This week I delivered a disaster recovery workshop at one of clients. One of the tasks is to startup the SQL Server in a single user mode to restore the master database for example. I ran into a weird situation that I would like to share.
When you startup SQL Server in single user mode, by using the –m startup parameter, you get 1 single connection to the instance. In some circumstances there might be applications that are faster than you and will take that single connection… Result… you’re not able to connect anymore… and you will get this error.
To avoid this issue, you can limit the connections to a specified client application, for example SQL Server Management Studio or sqlcmd.
When you check the documentation, you need to add the name of the application just after the –m. Great, I only want to allow connections from the SQL Server Management Studio.
To connect through the Query Editor in the SQL Server Management Studio I have to use -m”Microsoft SQL Server Management Studio – Query”.
When I add the startup parameter in the SQL Server Configuration Manager, I get the following error:
I removed the – Query and it worked. After investigating the code in SqlManager.dll, together with my colleague PFE Nacho (blog), we figured out that a dash (-) or a forward slash (/), other than the one at the first position, is considered as an invalid value. A possible workaround for this is adding the value directly in to the registry of the server.
Open regedit and go to HKEY_LOCAL_MACHINE – Software – Microsoft – Microsoft SQL Server – (name of your instance) MSSQL12.MSSQLSERVER – MSSQLServer – Parameters and add the –m startup parameter here
I managed now to get the startup parameter in place, restarted the service so that my instance is started in single user mode and it will only allow connection from the Query Editor of the SQL Server Management Studio. Make sure when you open the SQL Server Management Studio that you don’t open the object explorer. It might fail because it requires more than one connection for some operations. When I tried to connect to my instance, I got the same “Login Failed” error again. According to the documentation I did everything correct… After investigating the SQL code again, we have found that actually what is passed as the input string, is everything you put after the –m, including leading/trailing spaces, quotes, double quotes, brackets, etc. If that doesn’t match exactly (binary comparison) with what you pass in your login packet as the application name, then you get that Login Failed error.
Notice that if you set your startup parameter like any of these cases, they will never match to what you can pass over the connection string attribute, and you will get the error I was observing.
1. Prefixing and suffixing quotes which you cannot get as part of the application name provided by the client
-m”Microsoft SQL Server Management Studio – Query”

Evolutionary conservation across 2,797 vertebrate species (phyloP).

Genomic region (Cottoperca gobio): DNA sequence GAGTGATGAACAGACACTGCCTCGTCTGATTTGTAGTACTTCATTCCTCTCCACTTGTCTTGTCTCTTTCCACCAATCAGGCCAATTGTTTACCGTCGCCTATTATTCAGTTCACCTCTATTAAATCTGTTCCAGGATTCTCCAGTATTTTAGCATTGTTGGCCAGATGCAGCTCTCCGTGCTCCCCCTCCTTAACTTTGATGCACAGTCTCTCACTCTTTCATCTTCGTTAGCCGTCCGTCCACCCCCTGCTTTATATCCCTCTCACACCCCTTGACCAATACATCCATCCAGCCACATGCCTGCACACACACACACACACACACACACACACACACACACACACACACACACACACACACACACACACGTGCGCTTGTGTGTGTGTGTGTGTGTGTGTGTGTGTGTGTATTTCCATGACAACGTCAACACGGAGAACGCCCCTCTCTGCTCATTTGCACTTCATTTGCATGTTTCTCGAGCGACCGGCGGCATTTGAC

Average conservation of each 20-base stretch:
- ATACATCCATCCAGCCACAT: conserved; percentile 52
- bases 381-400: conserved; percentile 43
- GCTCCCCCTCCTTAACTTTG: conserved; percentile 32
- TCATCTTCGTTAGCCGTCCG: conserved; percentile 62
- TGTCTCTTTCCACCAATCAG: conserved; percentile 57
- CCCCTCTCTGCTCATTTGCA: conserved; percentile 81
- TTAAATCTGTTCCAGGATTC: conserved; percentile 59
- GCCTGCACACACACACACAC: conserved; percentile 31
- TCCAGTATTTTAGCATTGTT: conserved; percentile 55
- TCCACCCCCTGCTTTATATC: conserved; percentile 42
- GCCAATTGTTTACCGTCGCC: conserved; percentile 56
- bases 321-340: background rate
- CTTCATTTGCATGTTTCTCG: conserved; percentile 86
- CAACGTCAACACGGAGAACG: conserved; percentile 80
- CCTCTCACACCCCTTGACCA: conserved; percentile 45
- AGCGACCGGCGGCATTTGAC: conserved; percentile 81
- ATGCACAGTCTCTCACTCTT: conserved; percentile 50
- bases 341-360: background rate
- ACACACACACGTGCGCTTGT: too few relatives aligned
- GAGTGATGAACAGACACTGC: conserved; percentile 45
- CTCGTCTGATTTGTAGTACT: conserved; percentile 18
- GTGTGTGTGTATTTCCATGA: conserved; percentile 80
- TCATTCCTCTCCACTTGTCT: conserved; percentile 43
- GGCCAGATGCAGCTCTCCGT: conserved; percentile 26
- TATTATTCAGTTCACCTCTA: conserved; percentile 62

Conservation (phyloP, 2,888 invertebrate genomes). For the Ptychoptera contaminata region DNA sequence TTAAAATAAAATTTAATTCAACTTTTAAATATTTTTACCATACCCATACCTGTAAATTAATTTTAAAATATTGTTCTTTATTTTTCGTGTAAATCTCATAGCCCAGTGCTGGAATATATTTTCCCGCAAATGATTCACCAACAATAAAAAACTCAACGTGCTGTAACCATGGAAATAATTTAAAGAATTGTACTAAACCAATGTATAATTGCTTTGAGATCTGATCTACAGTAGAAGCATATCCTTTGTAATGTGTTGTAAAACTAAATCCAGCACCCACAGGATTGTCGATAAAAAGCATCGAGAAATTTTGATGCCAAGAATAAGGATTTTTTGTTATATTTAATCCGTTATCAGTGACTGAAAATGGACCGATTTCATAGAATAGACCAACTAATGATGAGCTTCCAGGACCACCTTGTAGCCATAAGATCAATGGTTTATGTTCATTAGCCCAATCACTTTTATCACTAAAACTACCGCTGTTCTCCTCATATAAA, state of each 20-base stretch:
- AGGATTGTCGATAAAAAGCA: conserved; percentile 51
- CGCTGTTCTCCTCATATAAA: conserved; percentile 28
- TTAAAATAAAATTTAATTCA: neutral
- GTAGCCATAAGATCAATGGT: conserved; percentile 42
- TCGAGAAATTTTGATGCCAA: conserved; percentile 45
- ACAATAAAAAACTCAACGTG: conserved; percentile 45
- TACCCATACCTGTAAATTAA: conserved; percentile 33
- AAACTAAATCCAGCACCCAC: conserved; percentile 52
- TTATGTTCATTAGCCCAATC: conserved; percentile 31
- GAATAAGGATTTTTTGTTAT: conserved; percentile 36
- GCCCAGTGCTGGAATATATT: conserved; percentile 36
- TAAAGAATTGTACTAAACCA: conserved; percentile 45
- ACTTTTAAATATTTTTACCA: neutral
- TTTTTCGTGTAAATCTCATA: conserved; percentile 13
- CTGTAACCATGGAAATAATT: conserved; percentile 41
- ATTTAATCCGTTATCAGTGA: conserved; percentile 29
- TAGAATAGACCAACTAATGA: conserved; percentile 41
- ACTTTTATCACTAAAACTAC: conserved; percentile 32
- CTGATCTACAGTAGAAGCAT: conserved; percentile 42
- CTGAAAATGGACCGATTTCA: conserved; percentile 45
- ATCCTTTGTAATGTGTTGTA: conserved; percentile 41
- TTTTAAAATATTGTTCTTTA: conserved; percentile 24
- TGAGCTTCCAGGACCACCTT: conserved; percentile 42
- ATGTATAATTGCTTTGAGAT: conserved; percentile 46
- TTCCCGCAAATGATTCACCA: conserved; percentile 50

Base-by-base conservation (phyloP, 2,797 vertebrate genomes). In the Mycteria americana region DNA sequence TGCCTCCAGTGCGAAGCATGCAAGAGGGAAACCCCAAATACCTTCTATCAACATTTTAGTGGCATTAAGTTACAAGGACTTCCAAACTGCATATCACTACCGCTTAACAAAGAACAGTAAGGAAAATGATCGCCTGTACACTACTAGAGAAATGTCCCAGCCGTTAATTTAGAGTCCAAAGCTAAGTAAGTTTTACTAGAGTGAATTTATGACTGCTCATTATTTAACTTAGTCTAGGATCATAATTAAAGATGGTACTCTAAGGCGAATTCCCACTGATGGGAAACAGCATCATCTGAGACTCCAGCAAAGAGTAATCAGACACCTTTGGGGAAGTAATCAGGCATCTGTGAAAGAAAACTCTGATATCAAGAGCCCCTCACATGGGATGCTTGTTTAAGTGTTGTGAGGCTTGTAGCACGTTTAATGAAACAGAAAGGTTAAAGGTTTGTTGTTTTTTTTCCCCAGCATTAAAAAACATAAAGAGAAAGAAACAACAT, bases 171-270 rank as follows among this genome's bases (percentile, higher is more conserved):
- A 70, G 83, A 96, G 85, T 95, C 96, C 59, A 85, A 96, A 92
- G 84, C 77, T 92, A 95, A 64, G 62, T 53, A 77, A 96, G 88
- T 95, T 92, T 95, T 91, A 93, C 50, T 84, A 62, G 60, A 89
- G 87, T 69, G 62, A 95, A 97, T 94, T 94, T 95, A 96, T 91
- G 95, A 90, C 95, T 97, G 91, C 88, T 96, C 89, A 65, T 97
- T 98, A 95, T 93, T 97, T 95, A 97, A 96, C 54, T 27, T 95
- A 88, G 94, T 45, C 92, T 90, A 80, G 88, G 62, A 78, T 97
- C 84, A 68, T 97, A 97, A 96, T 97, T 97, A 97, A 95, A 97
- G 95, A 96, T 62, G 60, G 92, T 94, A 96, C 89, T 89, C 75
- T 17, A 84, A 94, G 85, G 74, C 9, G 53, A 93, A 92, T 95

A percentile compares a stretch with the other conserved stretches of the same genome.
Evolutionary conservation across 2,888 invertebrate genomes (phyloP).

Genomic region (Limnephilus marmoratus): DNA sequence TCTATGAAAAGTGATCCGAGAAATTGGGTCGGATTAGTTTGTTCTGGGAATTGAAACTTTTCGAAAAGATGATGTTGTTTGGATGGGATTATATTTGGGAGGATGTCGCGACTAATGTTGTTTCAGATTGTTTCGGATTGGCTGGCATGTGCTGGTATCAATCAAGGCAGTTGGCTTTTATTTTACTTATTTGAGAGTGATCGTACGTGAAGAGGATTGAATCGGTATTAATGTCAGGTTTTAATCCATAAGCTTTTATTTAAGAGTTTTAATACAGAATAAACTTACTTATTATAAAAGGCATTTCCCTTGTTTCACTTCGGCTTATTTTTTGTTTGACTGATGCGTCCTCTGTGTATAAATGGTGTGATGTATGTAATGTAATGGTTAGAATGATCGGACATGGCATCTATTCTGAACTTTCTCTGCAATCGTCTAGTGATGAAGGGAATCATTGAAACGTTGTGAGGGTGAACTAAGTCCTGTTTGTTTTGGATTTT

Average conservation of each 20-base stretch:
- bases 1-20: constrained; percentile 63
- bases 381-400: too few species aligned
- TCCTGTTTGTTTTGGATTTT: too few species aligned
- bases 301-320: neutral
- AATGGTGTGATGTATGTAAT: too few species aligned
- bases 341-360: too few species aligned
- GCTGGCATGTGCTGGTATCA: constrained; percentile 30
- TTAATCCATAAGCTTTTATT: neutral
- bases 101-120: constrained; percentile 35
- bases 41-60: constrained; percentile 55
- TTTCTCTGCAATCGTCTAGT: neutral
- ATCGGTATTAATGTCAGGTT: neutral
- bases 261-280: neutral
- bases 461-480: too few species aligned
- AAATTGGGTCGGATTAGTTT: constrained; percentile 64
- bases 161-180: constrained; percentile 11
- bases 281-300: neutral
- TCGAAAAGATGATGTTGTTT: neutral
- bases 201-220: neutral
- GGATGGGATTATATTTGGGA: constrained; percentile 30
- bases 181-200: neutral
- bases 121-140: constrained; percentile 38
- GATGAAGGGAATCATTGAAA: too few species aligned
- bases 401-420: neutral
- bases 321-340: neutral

2. Leading and trailing blanks (spaces) which you would only get as part of the application name provided by the client if it was enclosed in quotes so that the spaces didn’t get trimmed out
-m Microsoft SQL Server Management Studio – Query
Other reasons why you would get that logon error are because:
- The login is not a member of sysadmin fixed server role,
- The server is in running upgrade scripts mode and you’re not connecting over DAC,
- The ID of the session (SPID) you already used once to connect through this mechanism is different than that of the session ID you’re trying to use right now (i.e. attempting to connect over more than one session)
Now that this is sorted out, let’s change the startup parameter into Microsoft SQL Server Management Studio – Query, without the double quotes.
After I restarted the service and tried to connect again with the Query Editor I still got the some Login Failed error… Now, I was pretty sure that my startup parameter was correct. But what about my application name in my connection?
It seems when you open a Query Editor window without connecting to the instance with the Object Explorer, the application name is change to Microsoft SQL Server Management Studio!
However, when you open the SQL Server Management Studio when the instance is not in single user mode, you connect to the instance with the Object Explorer and you open a new query window, the application name of that session is Microsoft SQL Server Management Studio – Query
To conclude, the correct startup parameter should be Microsoft SQL Server Management Studio, and not –m”Microsoft SQL Server Management Studio – Query” as mentioned in the documentation.
After the restart of my instance, I was finally able to connect with the Query Editor to my instance that was in single user mode.
We have already filed 2 defects internally to get those issues fixed and the documentation will be changed.